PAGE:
Cesarean Section Surgical Site Infections in Sub-Saharan Africa: A Multi-Country Study from Medecins Sans Frontieres

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Cesarean Section Surgical Site Infections in Sub-Saharan Africa: A Multi-Country Study from Medecins Sans Frontieres

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Title: Cesarean Section Surgical Site Infections in Sub-Saharan Africa: A Multi-Country Study from Medecins Sans Frontieres
Author: Chu, Kathryn; Maine, Rebecca; Trelles, Miguel

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Citation: Chu, Kathryn, Rebecca Maine, and Miguel Trelles. 2014. “Cesarean Section Surgical Site Infections in Sub-Saharan Africa: A Multi-Country Study from Medecins Sans Frontieres.” World Journal of Surgery 39 (1): 350-355. doi:10.1007/s00268-014-2840-4. http://dx.doi.org/10.1007/s00268-014-2840-4.
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Abstract: Background: Surgical site infections (SSI) are a significant cause of post-surgical morbidity and mortality and can be an indicator of surgical quality. The objectives of this study were to measure post-operative SSI after cesarean section (CS) at four sites in three sub-Saharan African countries and to describe the associated risk factors in order to improved quality of care in low and middle income surgical programs. Methods: This study included data from four emergency obstetric programs supported by Medecins sans Frontieres, from Burundi, the Democratic Republic of Congo (DRC), and Sierra Leone. Women undergoing from August 1 2010 to January 31 2011 were included. CS post-operative SSI data were prospectively collected. Logistic regression was used to model SSI risk factors. Findings: In total, 1,276 women underwent CS. The incidence of SSI was 7.3 % (range 1.7–10.4 %). 93 % of SSI were superficial. The median length of stay of women without SSI was 7 days (range 3–63 days) compared to 21 days (range 5–51 days) in those with SSI (p < 0.001). In multivariate analysis, younger age, premature rupture of the membranes, and neonatal death were associated with an increased risk of SSI, while antenatal hemorrhage and the Lubutu, DRC project site were associated with a lower risk of developing an SSI. Conclusions: This study demonstrates that surgery can be performed with a low incidence of SSI, a proxy for surgical safety, in sub-Saharan Africa. Protocols such as perioperative antibiotics and basic infrastructure such as clean water and sterilization can be achieved. Simple data collection tools will assist policymakers with monitoring and evaluation as well as quality control assurance of surgical programs in low and middle income countries.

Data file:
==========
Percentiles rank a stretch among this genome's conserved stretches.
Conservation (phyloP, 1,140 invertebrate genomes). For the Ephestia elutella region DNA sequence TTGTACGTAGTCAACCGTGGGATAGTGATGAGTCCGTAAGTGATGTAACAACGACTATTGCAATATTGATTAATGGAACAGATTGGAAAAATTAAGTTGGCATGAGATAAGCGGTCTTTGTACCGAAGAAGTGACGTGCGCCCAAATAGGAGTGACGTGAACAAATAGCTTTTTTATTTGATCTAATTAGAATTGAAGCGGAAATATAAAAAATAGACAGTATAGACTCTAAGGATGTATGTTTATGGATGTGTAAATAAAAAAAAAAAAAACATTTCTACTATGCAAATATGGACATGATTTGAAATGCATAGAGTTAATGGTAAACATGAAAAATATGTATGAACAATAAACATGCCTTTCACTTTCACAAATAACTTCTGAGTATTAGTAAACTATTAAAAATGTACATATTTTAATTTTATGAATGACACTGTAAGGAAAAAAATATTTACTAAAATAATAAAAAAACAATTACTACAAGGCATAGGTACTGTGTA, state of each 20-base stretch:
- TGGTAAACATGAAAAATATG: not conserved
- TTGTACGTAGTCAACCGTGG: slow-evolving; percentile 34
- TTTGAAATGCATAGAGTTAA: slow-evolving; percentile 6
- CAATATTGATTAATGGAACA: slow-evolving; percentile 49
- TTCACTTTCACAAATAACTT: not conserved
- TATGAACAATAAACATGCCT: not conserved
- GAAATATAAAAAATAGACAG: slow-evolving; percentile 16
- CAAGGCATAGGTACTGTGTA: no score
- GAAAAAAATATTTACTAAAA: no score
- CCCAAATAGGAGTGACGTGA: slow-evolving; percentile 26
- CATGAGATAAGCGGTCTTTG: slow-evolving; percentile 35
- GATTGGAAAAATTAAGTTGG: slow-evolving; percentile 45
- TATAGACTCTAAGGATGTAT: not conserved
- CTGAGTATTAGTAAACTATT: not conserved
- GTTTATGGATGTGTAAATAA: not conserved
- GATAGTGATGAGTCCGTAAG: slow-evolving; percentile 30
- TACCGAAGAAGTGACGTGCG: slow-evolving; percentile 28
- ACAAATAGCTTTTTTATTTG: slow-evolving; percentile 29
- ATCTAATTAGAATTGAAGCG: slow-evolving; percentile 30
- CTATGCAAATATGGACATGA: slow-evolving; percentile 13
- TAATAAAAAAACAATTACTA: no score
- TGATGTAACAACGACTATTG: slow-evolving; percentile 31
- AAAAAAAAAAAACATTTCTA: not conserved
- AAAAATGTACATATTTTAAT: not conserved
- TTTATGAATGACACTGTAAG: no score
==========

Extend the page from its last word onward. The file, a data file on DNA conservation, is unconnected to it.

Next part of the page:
Published Version: doi:10.1007/s00268-014-2840-4
Other Sources: http://www.ncbi.nlm.nih.gov/pmc/articles/PMC4300431/pdf/
Terms of Use: This article is made available under the terms and conditions applicable to Other Posted Material, as set forth at http://nrs.harvard.edu/urn-3:HUL.InstRepos:dash.current.terms-of-use#LAA
Citable link to this page: http://nrs.harvard.edu/urn-3:HUL.InstRepos:13890729
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